January 2022 Leisure Learning

by Melissa Haas
published in Reading

Hello and welcome to a new column for DIY MFA. As some of you may know, my name is Melissa Haas, and like most of you reading this, I love to learn! In fact, it’s one of the main reasons that I write: to ensure that I will always keep learning.  

However, as much as I truly value and enjoy this continual pursuit of knowledge, sometimes I need a break. We all need downtime while working on long projects, in between manuscripts, or even from just life in general.  

As such, this column will give you a handful of books, movies, and podcasts that are enjoyable enough to qualify as entertainment, yet still expand your base of literary knowledge. The items that will appear here are great for when you need a break from the world, lazy Sundays, or hanging with your (soon-to-be?) culturally inclined friends and family.  

Finally, I would like for you to know that, as a children’s picture book author, I am making it a point to include at least one item that is family-friendly or that can be enjoyed with school-age kids. This month’s pick masquerades as a children’s book but tells the remarkable story of the couple behind Curious George.  

That gem was found during my latest session of literary-cool-hunting, and so were these others: 

The Bad-Ass Librarians of Timbuktu: And Their Race to Save the World’s Most Precious Manuscripts by Joshua Hammer 

How did anyone pull this off? How did everyone pull this off? are the questions you’ll ask while reading through the escapades covered in this true story. 

Bad-Ass Librarians tells the harrowing story of an unassuming government archivist who, along with a network of citizens, became one of the world’s greatest smugglers of literature, saving over 350,000 Islamic and secular manuscripts from Al-Qaeda. 

This book should make all writers take pause, as it documents the undeniable evidence of just how important the written word is to a society.  

The Booksellers (1 hr 38 mins; Amazon, Apple TV, among other streamers) 

If you love bookstores, then this is the movie for you. 

It is a documentary released in 2020 and narrated by Parker Posey. This indie film gives the viewer an inside look at New York’s antiquarian book market. Watchers are given access to labyrinthine bookstores and book sellers who reside in apartments-turned-bookshops. Of course, the books themselves are objets d’art. 

Swooning is guaranteed.   

The Journey that Saved Curious George: The True Wartime Escape of Margret and H.A. Rey by Louise Borden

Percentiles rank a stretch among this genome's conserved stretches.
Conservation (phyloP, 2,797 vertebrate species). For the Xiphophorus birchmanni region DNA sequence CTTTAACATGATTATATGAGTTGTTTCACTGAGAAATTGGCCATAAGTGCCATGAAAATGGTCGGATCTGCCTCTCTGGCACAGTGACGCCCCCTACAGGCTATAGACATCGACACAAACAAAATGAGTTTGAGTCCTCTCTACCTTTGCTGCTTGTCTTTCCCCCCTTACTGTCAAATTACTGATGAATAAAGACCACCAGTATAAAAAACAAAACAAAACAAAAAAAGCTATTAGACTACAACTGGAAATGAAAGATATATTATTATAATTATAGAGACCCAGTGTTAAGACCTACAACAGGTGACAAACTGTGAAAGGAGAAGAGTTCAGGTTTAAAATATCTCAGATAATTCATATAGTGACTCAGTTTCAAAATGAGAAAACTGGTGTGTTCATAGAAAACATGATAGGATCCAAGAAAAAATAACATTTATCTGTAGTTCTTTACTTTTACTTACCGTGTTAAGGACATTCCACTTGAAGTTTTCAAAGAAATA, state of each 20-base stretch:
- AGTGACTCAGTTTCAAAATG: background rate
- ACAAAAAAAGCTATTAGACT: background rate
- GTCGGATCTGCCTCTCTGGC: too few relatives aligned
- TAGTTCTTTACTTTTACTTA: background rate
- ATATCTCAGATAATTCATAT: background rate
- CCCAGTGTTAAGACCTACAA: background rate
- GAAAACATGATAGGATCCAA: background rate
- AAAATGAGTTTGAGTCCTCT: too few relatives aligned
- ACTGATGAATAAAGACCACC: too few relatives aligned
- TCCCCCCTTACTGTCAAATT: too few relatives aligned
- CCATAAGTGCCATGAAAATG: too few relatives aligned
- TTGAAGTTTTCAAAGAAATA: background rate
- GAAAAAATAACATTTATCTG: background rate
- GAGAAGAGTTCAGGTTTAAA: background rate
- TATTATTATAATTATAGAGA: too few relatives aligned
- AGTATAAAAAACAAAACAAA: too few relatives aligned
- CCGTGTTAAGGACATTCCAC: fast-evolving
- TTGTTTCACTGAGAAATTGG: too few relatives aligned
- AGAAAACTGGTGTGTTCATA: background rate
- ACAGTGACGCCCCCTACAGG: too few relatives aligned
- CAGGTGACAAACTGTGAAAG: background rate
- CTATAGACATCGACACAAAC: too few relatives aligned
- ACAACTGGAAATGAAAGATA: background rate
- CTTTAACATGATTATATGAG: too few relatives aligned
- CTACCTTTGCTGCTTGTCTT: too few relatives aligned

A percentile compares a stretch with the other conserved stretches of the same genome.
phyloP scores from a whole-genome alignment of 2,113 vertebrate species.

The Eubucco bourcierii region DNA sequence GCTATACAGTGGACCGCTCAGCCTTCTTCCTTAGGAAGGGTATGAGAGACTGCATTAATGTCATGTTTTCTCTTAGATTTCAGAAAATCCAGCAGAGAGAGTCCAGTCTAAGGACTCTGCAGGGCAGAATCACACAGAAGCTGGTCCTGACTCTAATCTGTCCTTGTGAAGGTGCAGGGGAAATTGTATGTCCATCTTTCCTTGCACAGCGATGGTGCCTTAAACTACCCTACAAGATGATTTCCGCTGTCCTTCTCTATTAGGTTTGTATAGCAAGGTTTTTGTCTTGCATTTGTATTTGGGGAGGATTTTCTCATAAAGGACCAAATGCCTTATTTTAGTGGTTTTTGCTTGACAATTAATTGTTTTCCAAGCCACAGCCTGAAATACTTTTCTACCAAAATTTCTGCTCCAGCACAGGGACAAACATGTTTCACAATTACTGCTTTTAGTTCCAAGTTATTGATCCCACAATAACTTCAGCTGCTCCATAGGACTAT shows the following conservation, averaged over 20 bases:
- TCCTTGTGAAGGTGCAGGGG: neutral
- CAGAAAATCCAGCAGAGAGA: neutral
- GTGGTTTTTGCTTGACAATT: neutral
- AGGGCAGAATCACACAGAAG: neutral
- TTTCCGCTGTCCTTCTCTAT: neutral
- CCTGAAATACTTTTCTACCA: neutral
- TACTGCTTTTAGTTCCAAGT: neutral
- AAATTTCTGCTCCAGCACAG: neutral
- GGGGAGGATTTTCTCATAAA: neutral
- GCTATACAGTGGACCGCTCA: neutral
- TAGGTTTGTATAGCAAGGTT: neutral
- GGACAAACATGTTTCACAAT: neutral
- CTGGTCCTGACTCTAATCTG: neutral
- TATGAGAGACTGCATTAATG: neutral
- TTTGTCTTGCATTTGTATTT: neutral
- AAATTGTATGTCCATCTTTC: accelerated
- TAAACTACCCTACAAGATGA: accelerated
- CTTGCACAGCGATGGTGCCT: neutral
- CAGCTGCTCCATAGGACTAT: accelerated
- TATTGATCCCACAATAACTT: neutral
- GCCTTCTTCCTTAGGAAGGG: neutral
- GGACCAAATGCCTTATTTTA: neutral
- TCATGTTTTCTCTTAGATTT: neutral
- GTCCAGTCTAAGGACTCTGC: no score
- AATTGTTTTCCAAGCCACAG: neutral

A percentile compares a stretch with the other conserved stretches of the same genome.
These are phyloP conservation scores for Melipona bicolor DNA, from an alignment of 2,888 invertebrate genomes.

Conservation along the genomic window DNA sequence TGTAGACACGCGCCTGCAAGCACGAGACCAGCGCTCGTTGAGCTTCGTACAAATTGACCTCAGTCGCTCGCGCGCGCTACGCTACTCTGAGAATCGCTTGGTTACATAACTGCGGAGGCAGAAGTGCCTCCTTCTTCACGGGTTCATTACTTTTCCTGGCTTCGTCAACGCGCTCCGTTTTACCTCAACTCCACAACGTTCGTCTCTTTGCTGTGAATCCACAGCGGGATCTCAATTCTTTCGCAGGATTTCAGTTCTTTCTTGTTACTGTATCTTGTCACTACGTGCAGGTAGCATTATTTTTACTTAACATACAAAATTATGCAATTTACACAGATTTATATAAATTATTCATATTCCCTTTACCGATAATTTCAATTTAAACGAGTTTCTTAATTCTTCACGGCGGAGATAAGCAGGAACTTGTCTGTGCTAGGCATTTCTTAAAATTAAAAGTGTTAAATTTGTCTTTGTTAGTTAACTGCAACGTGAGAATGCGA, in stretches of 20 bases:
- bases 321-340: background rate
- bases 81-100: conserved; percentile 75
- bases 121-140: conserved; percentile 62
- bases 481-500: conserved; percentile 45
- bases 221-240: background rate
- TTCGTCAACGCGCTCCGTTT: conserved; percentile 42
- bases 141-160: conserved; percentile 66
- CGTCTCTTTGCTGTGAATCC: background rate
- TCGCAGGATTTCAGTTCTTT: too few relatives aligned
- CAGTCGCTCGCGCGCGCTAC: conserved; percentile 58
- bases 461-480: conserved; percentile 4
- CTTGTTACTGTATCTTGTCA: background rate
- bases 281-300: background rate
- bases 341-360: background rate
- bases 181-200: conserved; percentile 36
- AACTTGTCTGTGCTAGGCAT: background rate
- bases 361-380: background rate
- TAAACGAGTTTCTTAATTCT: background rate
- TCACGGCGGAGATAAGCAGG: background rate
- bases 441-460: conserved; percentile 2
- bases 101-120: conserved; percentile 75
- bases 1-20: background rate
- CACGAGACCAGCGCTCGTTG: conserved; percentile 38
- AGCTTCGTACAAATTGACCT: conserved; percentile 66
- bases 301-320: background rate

Did you know that the manuscript for Curious George escaped, along with the author-illustrator couple, from Paris under Nazi Germany’s advancing threat? 

The husband-wife duo fled France on bicycles, traveled by train through Spain and Portugal, eventually taking a boat to Brazil. This extremely well-illustrated biography is styled as a lengthy picture book and worth checking out for the visuals alone. 

Although this book is listed as appropriate for ages 8-12, it truly makes for an interesting adult read.  

The Madman’s Library: The Greatest Curiosities of Literature by Edward Brooke-Hitching  

The Madman’s Library is a lushly illustrated collection of odd literary ephemera. It’s kind of like the Mutter Museum of books. From the chicken poet of Massachusetts to a book made of American cheese slices, this sometimes macabre compilation is wonderful to pick up and wander through if you have a few moments. 

It’s a personal favorite to consult when I need something interesting to write about and it has yet to let me down. 

WARNING: May cause excessive texting, OMGs and furious communication with other book lovers. 

Muse of Fire: A Shakespearean Road Trip (1 hr 23 mins; iTunes, Amazon, YouTube) 

It is my absolute pleasure to share this documentary with fellow DIY MFA word nerds. Muse of Fire started out as a grassroots project to explore Shakespeare’s works in contemporary times and garnered enough of a reputation to include Tom Hiddleston, Ewan McGregor, Dame Judi Dench, Sir Ian McKellen and several other names you will recognize. 

From students required to learn Shakespeare, to prisoners needing something that sparks their humanity, to the formidable list of award-winning actors, they all come together for this film has it all: two friends, one crappy car, and a review of iambic pentameter.     

(If you don’t mind a movie broken up into 4 parts, you can view it for free on YouTube: Part 1   Part 2   Part 3   Part 4 Courtesy of the Ewan McGregor Vault

Tell us in the comments: How are you going to start your Leisure Learning this month?

Melissa Haas is the author and illustrator of Catula: The Misadventures of Dracula’s Cat and The Night Before Christmas (NOW WITH CATS), among other books. Follow Catula’s whereabouts on Instagram @CatulaTheCat or download a free coloring page at www.catulathebook.com.

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